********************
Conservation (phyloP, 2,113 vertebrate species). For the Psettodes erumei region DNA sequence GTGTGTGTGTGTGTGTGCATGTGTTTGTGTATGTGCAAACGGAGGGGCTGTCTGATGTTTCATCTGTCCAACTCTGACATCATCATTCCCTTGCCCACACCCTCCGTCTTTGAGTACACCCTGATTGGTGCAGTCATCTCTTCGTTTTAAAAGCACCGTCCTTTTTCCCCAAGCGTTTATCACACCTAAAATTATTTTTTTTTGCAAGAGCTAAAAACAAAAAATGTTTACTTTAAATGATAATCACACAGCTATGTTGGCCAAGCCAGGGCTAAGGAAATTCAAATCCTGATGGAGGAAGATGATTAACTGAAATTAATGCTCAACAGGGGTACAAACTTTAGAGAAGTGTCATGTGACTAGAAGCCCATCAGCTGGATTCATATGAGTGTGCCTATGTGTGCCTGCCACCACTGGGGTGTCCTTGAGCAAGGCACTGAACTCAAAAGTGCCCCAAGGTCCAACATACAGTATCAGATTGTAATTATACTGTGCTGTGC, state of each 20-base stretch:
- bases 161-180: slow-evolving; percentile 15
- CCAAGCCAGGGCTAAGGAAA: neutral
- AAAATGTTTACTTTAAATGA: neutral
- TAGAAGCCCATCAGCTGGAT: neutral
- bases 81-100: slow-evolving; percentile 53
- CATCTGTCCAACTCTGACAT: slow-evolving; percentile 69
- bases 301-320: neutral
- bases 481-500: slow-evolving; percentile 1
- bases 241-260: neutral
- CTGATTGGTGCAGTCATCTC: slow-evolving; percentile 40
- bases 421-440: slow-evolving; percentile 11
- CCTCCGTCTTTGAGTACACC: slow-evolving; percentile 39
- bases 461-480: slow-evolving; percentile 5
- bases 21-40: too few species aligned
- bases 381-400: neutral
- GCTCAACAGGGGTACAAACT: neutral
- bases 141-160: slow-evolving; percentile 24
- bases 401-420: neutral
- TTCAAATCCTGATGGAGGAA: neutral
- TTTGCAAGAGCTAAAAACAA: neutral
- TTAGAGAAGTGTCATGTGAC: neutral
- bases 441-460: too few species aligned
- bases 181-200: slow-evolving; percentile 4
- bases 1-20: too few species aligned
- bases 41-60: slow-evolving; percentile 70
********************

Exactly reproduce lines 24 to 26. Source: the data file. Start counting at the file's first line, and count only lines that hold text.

- bases 181-200: slow-evolving; percentile 4
- bases 1-20: too few species aligned
- bases 41-60: slow-evolving; percentile 70